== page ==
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Senior MPs: Party Funding Rules not Retroactive
Civil Georgia, Tbilisi / 30 Dec.'11 / 00:32

Controversy over new party funding regulations took a new twist on Thursday evening when senior lawmakers from the ruling party stated that the new rules had no retroactive effect whatsoever and parties, including those allied with billionaire opposition politician Bidzina Ivanishvili, had no obligation to return several million Lari back to donors.

Two ruling party lawmakers Pavle Kublashvili, chairman of parliamentary committee for legal affairs, and Akaki Minashvili, chairman of the foreign affairs committee, claimed on Thursday evening that one of the provisions of the new regulations was misinterpreted and wrongly perceived as giving the new regulations retroactive effect.

Wording of the provision in question in the final draft of the legislation is slightly different from the one which is now available on the website of the state online registry of legal acts; this slight difference in just one word in fact changes the substance of the provision in a way that it seems no longer applicable retroactively, thus those parties which recently received corporate funding and still have these donations on their accounts at the time of enforcement of new regulations will no longer be obliged to return these funds back to their donors.

The final version of the draft of amendments to the law on political parties contained a provision, not featured in its initial version, with following wording: Political parties “which have received funding in violation of regulations of this law [i.e. corporate donations] and by the time of enacting this law these funds are not spent, are obliged to return these funds to a donor within three days after this law goes into force.”

The text of the legislation now available on the state online registry of legal acts reads: Political parties “which have received funding in violation of regulations of law [unlike previous version it no longer specifies ‘in violation of this law’] and by the time of enacting this law these funds are not spent, are obliged to return these funds to a donor within three days after this law goes into force.”

The four opposition political parties, allied with Ivanishvili, received in recent two months total of GEL 4.1 million from twelve companies, ten of which are affiliated with Ivanishvili. These donations were received in line with the previous funding regulations as before the new rules went into force on December 29 corporate funding was legal.

Being aware of the final version of the draft, which was envisaging a retroactive application of the new regulations, election watchdog and legal advocacy groups summoned a news conference and then released a joint statement condemning the provision. They called on the President to veto the bill as it was unconstitutional because of it retroactive effect. Next day, on December 29, representatives of these groups held a protest rally to further condemn the new regulations.

Late on Thursday afternoon, after the legislation was posted on the state online registry’s website,  the U.S. embassy released a statement expressing “concern” and saying that “retroactive application of certain campaign finance provisions would reinforce existing imbalances in political competitiveness.”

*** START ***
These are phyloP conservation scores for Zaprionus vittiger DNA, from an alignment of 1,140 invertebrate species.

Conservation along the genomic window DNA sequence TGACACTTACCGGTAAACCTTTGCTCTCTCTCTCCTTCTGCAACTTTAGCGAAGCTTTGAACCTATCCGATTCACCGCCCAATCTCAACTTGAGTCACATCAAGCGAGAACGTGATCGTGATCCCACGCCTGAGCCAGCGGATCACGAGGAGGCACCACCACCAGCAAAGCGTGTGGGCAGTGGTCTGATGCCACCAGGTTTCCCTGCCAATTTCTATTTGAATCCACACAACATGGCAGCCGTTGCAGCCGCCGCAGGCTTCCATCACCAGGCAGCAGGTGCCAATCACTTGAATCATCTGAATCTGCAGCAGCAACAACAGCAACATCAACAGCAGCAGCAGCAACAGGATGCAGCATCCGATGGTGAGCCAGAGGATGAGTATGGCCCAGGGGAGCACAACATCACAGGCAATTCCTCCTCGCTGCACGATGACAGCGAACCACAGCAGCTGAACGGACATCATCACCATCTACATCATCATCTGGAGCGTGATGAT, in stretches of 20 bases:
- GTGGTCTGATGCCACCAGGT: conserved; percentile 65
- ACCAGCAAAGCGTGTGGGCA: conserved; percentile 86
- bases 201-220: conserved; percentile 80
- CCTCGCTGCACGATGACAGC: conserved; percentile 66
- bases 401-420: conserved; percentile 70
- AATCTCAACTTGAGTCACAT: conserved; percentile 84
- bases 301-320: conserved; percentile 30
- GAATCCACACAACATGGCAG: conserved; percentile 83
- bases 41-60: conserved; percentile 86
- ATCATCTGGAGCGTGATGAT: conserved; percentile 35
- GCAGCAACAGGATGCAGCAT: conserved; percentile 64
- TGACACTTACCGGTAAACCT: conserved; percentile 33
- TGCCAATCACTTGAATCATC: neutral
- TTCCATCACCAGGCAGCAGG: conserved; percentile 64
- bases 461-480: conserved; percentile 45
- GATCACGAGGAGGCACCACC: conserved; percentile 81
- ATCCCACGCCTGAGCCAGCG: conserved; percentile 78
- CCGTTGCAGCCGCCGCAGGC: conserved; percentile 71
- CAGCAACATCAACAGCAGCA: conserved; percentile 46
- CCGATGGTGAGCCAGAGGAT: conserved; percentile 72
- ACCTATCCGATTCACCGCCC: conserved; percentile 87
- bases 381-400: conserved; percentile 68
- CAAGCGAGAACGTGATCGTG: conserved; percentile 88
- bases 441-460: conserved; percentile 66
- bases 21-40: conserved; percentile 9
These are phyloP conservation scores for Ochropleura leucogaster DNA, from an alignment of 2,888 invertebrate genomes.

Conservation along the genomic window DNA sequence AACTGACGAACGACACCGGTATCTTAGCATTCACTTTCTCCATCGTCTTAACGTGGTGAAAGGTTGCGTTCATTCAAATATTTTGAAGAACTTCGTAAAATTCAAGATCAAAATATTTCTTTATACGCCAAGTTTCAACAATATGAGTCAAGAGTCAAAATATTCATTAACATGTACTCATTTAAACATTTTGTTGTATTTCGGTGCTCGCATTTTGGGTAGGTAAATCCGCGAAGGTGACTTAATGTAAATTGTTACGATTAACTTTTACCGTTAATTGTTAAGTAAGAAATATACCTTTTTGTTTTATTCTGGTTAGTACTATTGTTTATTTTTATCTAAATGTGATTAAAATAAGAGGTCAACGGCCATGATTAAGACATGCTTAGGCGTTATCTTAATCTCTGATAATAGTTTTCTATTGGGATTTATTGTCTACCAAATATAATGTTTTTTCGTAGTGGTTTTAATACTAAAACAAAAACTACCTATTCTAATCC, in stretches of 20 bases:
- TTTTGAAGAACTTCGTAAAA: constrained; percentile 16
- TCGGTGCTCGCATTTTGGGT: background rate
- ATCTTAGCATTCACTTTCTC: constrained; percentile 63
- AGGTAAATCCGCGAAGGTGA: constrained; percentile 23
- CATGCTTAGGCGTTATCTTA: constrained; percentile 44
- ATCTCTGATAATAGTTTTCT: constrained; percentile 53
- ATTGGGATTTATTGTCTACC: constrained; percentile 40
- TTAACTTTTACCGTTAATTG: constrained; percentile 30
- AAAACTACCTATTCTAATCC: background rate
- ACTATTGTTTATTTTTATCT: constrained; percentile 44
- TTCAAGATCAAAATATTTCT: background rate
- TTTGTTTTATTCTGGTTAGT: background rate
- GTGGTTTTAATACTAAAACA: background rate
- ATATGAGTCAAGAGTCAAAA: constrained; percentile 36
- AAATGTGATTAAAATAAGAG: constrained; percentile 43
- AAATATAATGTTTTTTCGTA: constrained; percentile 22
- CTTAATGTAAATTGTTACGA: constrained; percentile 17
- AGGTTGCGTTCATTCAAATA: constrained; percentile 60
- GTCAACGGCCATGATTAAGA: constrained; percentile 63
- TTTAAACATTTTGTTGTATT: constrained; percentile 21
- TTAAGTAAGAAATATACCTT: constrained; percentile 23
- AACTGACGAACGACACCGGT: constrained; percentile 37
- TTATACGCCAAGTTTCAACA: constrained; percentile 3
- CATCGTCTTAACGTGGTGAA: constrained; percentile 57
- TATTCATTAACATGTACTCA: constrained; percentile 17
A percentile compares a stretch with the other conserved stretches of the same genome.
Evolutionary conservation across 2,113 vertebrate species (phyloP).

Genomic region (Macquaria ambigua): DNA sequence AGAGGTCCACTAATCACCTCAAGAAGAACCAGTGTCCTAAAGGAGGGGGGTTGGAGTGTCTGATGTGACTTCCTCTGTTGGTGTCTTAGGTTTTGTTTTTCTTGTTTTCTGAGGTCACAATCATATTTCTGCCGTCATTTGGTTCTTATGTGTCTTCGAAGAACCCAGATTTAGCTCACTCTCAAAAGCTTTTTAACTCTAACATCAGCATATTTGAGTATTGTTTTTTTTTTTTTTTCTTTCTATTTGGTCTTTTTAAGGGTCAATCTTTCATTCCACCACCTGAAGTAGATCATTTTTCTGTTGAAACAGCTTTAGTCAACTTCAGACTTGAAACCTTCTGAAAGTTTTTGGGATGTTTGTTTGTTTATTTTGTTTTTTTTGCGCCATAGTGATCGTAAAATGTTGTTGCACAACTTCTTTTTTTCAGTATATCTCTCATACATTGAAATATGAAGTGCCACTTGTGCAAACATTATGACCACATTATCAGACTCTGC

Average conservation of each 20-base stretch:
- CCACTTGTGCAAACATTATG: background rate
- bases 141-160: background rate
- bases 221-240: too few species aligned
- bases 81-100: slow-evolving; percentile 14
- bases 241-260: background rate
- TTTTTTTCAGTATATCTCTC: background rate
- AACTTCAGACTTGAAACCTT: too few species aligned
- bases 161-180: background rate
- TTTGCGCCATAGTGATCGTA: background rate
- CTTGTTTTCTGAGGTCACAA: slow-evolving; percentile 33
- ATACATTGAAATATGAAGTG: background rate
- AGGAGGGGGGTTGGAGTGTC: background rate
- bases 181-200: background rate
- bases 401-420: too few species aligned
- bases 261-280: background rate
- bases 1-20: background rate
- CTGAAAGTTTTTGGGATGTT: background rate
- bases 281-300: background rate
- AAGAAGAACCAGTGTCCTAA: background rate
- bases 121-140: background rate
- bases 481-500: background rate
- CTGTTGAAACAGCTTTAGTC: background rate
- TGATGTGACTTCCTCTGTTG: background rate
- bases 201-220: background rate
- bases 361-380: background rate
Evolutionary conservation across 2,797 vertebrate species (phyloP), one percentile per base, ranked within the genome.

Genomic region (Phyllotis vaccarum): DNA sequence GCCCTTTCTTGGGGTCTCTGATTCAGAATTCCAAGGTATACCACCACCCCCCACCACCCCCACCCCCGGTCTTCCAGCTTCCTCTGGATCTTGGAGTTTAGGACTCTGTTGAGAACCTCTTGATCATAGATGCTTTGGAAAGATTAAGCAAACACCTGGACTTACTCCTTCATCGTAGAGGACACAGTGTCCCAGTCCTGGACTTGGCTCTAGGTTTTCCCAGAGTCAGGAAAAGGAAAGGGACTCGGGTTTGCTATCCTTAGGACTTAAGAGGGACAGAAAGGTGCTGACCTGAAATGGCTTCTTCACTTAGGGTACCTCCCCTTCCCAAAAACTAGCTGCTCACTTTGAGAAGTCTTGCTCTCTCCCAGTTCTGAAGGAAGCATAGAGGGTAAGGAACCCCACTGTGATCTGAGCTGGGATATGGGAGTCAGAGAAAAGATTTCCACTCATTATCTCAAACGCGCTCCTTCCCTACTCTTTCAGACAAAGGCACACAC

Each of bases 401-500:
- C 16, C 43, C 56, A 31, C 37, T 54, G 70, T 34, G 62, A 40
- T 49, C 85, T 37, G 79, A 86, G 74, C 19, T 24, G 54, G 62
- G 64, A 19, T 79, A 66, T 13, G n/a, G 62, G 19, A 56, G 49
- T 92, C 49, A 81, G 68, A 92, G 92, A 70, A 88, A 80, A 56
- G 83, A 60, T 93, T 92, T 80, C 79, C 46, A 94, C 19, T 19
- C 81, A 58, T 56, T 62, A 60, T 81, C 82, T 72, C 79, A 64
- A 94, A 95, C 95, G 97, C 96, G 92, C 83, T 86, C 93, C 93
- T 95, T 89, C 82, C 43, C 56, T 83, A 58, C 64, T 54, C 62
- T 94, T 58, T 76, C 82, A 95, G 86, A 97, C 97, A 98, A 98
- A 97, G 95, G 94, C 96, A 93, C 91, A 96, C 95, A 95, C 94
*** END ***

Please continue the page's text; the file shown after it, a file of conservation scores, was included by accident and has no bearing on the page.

About an hour after the U.S. embassy released its statement, the ruling National Movement party’s press office informed journalists that the two senior ruling party lawmakers were planning a news conference at 6:30pm local time.

At the news conference the MPs, Pavle Kublashvili and Akaki Minashvili, claimed that the provision in question was misinterpreted.

“This law has no retroactive effect whatsoever; not a single political union will be held responsible for receiving donations legally [before the new regulations went into force],” MP Kublashvili said.

MP Minashvili, who chairs foreign affairs committee, welcomed “the positive statement” by the U.S. embassy, but also added: “I want to express certain regret over the part of the statement which refers to the party funding and a provision, which as if has a retroactive effect.”

“This part of the [U.S. embassy] statement is based on false information and I want to call everyone to gather more information while making such statements and to check sources. But I want to stress once again, that we welcome this statement, which clearly notes that the [electoral] reform, carried out in Georgia, will contribute to competitive electoral environment for 2012 [parliamentary elections],” MP Minashvili said.

The idea of giving the new regulations retroactive effect was first voiced by a ruling party lawmaker Koba Khabazi on December 27 and after the Parliament passed the bill with its third and final reading on December 28, MP Khabazi welcomed that his proposal was included in the final version of the bill.

Claims made by senior ruling party MPs that the controversial provision of the law was misinterpreted and its criticism was based on “false information” are in conflict with remarks of MP Khabazi, whose statement made after the bill was passed on December 28 indicate that this controversial provision was in fact part of the passed legislation.

MP Koba Khabazi said on December 28: “The issue, which I raised yesterday [December 27] has been reflected in the article 2, which says that those political parties, which have received donations in violation of this [newly] passed law and if these funds are not spent and represent savings for the elections, will be given three days to return these funds back to [donors]. Of course if these parties have already spent these funds they are free from any responsibility.”

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